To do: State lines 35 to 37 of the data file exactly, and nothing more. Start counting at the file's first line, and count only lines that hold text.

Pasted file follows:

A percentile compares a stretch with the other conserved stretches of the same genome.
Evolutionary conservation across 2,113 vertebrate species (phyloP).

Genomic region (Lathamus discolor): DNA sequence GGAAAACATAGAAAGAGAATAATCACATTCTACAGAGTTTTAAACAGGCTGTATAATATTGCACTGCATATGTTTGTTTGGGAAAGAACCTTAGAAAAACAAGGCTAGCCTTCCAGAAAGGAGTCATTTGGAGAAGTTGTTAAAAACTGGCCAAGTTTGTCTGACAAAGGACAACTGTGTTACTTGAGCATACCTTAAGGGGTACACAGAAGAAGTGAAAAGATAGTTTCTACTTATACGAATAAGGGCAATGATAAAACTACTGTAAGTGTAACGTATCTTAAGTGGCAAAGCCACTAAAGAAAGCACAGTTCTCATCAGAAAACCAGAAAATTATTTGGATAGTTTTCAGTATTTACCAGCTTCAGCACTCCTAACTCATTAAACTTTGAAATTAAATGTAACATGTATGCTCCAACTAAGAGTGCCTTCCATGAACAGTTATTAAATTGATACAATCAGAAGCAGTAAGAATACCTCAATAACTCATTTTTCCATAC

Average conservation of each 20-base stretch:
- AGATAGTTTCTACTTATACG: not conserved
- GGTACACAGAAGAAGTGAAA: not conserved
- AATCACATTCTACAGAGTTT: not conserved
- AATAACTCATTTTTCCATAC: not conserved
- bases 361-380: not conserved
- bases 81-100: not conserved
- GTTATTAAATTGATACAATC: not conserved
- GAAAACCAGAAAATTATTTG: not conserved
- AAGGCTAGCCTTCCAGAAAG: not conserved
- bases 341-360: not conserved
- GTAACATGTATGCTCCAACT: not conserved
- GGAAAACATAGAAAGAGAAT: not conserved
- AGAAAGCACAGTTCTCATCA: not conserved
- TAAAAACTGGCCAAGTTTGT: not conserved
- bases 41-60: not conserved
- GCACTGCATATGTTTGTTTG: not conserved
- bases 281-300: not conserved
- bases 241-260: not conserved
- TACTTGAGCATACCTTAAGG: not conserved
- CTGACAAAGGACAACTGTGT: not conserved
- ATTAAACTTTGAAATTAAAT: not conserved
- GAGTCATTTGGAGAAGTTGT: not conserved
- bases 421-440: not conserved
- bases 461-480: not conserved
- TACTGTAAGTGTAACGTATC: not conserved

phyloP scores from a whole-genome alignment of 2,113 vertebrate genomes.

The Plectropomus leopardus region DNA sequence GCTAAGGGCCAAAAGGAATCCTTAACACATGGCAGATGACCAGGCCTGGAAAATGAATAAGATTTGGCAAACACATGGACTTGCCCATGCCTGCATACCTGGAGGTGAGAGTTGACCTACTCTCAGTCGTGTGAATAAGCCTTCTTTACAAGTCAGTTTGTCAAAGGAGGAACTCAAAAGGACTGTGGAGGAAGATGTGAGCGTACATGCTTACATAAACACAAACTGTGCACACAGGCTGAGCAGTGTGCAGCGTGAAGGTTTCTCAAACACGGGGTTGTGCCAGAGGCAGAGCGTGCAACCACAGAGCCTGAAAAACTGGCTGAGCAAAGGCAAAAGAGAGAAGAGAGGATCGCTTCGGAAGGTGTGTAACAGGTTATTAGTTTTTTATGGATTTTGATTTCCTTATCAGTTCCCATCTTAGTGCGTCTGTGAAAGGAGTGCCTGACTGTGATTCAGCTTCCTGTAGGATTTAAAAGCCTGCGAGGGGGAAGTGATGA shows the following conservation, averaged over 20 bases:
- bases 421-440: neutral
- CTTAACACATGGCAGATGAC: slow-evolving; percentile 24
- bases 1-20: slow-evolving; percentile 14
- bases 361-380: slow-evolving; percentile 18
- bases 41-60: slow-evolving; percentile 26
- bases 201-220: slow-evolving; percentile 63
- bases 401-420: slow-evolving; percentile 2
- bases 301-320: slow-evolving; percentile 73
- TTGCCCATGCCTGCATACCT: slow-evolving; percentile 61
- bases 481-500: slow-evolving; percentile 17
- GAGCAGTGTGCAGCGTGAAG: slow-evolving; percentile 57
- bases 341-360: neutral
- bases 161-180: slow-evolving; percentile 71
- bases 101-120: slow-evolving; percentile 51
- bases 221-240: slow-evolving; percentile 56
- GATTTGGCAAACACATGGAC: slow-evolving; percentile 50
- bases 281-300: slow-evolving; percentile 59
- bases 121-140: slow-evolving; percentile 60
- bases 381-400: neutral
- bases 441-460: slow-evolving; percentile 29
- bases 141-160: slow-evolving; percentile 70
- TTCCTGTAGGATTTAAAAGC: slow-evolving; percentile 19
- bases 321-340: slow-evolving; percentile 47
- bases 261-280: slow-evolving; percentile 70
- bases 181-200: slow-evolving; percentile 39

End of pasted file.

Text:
- bases 361-380: slow-evolving; percentile 18
- bases 41-60: slow-evolving; percentile 26
- bases 201-220: slow-evolving; percentile 63